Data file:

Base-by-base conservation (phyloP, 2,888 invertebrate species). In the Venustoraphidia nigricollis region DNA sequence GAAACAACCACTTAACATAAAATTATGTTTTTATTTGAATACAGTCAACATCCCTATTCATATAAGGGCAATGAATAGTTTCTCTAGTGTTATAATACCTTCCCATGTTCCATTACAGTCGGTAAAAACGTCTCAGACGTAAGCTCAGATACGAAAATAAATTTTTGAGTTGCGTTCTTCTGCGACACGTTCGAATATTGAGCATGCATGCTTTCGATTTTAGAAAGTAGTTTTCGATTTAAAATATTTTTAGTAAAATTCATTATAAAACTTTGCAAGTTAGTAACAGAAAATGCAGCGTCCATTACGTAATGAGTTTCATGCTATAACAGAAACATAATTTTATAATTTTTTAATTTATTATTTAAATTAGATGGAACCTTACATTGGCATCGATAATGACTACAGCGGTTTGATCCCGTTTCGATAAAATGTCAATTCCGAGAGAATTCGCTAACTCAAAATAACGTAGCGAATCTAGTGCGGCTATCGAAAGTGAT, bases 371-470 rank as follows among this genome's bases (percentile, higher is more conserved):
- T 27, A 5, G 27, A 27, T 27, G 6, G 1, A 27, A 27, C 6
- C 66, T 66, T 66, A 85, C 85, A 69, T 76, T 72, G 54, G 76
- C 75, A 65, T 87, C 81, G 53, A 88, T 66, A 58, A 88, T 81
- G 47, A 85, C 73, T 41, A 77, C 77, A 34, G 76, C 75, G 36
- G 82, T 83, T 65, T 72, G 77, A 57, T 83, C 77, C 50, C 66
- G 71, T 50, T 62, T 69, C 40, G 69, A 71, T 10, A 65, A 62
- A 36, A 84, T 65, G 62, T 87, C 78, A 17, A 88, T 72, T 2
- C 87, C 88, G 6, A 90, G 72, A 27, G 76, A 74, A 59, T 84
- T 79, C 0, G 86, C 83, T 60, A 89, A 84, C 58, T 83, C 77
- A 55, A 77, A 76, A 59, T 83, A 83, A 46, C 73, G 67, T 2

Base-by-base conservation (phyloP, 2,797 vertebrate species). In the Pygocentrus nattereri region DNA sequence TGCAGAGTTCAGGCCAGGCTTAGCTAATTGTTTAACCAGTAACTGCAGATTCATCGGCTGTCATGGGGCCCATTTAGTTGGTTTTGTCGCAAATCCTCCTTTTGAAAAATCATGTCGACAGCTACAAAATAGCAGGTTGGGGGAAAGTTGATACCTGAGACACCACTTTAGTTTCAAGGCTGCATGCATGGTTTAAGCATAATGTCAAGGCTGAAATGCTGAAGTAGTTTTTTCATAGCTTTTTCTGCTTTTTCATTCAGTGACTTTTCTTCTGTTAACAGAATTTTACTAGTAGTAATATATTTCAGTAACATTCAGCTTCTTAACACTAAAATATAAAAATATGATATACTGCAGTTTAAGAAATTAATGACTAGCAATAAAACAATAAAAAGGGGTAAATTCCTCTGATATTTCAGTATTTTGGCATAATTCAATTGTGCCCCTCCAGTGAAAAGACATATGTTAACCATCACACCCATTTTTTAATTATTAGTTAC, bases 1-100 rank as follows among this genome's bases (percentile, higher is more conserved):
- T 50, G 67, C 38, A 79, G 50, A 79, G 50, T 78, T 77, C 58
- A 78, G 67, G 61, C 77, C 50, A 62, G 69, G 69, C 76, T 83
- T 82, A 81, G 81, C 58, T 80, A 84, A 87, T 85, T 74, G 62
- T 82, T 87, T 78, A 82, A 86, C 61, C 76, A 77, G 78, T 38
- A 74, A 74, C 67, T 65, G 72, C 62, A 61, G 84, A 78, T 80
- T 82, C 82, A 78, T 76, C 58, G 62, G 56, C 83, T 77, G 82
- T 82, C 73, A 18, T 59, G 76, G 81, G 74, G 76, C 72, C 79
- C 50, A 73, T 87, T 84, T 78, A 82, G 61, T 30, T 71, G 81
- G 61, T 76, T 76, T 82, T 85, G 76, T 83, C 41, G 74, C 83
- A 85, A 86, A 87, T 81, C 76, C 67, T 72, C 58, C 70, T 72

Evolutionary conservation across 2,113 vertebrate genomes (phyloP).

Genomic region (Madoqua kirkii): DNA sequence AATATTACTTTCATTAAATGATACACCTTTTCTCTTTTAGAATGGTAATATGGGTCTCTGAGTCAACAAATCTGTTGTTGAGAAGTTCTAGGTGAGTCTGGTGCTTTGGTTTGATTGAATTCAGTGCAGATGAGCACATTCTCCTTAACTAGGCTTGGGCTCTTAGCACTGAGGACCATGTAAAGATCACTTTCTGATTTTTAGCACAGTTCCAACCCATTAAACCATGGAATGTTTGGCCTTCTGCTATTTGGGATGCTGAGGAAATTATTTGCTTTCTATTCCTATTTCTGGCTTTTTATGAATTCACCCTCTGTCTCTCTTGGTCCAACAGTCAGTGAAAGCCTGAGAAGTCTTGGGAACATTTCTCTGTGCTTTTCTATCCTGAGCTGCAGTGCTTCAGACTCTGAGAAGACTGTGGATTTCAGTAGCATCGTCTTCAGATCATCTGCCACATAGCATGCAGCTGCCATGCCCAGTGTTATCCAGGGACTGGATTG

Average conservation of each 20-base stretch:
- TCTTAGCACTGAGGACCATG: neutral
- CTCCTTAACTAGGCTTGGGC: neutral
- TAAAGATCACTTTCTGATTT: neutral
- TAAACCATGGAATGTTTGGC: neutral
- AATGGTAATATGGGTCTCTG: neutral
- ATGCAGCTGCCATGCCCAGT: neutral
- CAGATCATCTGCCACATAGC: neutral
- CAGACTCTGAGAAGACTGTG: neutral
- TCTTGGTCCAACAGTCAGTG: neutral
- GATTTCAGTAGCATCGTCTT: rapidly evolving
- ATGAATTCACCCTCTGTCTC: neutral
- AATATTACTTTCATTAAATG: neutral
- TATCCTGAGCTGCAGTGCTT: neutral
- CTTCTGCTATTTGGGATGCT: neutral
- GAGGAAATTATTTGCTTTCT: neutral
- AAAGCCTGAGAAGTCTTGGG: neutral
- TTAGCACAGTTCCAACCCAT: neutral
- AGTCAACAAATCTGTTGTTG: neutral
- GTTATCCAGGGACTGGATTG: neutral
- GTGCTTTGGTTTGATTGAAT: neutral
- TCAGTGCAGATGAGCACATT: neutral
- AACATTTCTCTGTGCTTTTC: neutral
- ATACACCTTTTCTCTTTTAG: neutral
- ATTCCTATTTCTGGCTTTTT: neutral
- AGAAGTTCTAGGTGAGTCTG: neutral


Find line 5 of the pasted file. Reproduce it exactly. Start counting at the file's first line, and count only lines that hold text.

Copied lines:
- G 47, A 85, C 73, T 41, A 77, C 77, A 34, G 76, C 75, G 36